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← Unbelievable? PZ Myers and Denis Alexander on Faith and Science

Lemniscate's Avatar Jump to comment 62 by Lemniscate

Returning to methodological naturalism, if indeed natural science is essentially restricted in this way, if such a restriction is part of the very essence of science, then what we need here, of course, is not natural science, but a broader inquiry that can include all that we know, including the truths that God has created life on earth and could have done it in many different ways. "Unnatural science," "Creation Science," "Theistic Science"—call it what you will: what we need when we want to know how to think about the origin and development of contemporary life is what is most plausible from a Christian point of view. What we need is a scientific account of life that isn't restricted by methodological naturalism.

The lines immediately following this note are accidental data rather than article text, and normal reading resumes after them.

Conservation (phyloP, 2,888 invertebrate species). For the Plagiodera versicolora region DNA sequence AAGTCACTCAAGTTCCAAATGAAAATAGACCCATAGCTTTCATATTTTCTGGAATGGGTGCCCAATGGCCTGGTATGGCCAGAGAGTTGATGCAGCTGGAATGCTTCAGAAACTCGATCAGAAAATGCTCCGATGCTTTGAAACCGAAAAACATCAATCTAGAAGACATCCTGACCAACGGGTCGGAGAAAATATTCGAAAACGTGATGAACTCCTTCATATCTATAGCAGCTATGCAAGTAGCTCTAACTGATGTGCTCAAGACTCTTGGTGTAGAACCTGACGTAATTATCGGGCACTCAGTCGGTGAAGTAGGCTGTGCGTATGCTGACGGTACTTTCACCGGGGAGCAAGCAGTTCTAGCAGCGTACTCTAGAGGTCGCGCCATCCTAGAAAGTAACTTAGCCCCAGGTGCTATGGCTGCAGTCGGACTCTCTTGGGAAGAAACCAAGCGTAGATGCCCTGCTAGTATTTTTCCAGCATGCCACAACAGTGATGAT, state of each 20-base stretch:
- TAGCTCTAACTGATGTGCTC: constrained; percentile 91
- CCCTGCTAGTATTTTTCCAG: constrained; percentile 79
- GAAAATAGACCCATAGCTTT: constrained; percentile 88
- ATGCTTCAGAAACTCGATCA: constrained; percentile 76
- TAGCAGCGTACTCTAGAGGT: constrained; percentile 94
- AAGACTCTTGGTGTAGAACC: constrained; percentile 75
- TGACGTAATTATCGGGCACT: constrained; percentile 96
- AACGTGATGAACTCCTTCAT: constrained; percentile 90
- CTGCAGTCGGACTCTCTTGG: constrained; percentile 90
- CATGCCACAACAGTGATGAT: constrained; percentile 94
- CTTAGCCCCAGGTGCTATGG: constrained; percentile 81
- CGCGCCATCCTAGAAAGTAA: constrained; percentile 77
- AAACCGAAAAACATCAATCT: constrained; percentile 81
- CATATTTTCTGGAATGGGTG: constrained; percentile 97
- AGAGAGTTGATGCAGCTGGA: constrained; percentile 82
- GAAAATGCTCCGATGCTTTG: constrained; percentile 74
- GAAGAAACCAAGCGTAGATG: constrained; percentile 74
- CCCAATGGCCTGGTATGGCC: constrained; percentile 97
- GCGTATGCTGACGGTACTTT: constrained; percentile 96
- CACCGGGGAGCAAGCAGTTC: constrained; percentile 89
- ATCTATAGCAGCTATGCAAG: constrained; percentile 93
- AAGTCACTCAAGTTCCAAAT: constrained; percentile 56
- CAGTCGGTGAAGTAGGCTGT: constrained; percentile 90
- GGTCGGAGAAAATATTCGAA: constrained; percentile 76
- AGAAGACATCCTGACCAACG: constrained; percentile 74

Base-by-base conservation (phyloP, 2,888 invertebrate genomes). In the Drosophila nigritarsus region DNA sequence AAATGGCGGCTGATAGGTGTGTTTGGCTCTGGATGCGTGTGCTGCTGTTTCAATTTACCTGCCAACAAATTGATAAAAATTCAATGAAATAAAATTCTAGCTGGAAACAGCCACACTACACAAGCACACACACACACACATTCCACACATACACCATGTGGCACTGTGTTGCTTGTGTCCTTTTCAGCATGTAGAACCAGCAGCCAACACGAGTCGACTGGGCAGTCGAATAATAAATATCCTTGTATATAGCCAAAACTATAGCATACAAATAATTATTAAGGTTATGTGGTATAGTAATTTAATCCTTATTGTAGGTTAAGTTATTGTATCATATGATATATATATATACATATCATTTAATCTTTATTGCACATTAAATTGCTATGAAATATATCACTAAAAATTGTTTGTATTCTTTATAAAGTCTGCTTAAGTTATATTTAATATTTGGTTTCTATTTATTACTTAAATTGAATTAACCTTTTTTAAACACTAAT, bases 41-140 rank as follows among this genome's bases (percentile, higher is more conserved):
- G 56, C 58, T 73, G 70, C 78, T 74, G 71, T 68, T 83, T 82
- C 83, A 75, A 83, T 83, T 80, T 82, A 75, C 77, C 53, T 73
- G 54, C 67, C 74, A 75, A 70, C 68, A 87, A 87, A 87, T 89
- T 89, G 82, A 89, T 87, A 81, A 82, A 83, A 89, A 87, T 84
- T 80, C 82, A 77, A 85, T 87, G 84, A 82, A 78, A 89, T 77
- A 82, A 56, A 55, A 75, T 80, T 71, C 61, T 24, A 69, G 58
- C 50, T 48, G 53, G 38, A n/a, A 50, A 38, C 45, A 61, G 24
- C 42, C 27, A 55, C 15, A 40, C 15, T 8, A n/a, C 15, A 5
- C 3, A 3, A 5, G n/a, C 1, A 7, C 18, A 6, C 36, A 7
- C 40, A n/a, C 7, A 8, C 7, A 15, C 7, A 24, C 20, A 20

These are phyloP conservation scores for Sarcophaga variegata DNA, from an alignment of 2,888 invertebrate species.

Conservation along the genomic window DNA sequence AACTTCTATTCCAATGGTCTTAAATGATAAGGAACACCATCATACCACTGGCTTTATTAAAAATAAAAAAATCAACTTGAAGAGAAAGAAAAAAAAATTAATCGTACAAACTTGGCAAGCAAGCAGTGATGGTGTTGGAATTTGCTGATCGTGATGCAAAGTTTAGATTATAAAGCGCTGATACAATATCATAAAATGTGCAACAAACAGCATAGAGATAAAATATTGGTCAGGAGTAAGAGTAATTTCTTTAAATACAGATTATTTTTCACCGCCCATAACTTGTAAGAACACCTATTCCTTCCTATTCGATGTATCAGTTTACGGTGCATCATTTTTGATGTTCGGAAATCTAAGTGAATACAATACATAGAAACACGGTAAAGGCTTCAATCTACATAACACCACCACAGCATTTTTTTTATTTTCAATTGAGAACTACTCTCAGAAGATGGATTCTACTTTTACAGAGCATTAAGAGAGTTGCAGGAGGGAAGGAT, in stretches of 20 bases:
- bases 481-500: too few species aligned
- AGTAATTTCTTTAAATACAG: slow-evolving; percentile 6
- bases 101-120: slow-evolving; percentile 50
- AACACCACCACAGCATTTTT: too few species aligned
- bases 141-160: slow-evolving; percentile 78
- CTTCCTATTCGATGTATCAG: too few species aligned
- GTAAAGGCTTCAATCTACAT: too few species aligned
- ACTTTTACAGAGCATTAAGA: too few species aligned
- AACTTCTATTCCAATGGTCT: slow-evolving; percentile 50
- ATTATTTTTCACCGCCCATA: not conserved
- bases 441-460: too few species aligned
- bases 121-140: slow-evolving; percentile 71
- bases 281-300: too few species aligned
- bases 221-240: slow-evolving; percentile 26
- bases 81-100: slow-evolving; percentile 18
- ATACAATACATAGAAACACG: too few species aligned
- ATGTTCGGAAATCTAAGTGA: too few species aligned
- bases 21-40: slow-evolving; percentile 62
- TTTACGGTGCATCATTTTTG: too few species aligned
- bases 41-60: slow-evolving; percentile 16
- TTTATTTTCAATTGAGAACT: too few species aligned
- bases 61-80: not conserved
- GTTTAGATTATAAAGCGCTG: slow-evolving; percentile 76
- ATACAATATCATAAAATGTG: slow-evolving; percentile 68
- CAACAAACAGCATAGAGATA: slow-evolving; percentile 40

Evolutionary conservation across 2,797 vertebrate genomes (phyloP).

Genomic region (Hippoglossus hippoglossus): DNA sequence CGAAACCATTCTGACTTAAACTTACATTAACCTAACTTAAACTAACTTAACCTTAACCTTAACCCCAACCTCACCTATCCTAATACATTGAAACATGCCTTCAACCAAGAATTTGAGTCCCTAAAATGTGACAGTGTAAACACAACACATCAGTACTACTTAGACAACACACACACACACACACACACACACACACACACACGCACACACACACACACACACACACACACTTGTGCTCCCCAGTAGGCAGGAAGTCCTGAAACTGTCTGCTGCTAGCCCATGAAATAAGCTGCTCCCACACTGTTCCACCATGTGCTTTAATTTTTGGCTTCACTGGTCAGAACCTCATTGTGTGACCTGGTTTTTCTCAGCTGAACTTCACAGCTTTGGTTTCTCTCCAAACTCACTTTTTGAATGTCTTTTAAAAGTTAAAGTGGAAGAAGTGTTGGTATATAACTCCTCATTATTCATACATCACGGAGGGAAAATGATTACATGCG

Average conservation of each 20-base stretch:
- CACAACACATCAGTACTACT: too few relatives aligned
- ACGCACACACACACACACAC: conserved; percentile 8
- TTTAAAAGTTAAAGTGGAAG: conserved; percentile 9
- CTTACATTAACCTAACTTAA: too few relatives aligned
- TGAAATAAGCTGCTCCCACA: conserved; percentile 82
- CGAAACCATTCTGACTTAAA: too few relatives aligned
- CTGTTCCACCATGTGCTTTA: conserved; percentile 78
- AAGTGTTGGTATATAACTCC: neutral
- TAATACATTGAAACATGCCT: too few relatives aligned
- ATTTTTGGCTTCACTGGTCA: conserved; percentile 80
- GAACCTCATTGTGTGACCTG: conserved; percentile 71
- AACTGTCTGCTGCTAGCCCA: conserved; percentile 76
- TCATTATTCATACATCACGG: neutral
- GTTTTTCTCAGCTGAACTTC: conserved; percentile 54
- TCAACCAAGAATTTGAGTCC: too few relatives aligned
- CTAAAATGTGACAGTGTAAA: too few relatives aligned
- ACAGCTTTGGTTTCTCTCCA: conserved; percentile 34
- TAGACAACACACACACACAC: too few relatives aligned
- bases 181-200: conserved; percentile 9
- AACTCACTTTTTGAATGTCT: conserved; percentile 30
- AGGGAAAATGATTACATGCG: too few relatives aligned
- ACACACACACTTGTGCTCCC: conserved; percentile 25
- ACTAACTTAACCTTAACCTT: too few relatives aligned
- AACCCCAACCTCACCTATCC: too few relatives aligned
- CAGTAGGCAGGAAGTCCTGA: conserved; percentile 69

Alvin Plantinga


Pseudo-profundity translation:

If the evidence contradicts my religion, let's make up an answer and call it 'scientific'.


These 'sophisticated theologians' never feel the need to complain about the methodological naturalism that produced the germ theory of disease and antibiotics to which they probably owe their continuing existence. Most theologians and theistic scientists I've read do little more than special pleading writ large.

Wed, 01 Jul 2009 09:41:00 UTC | #375381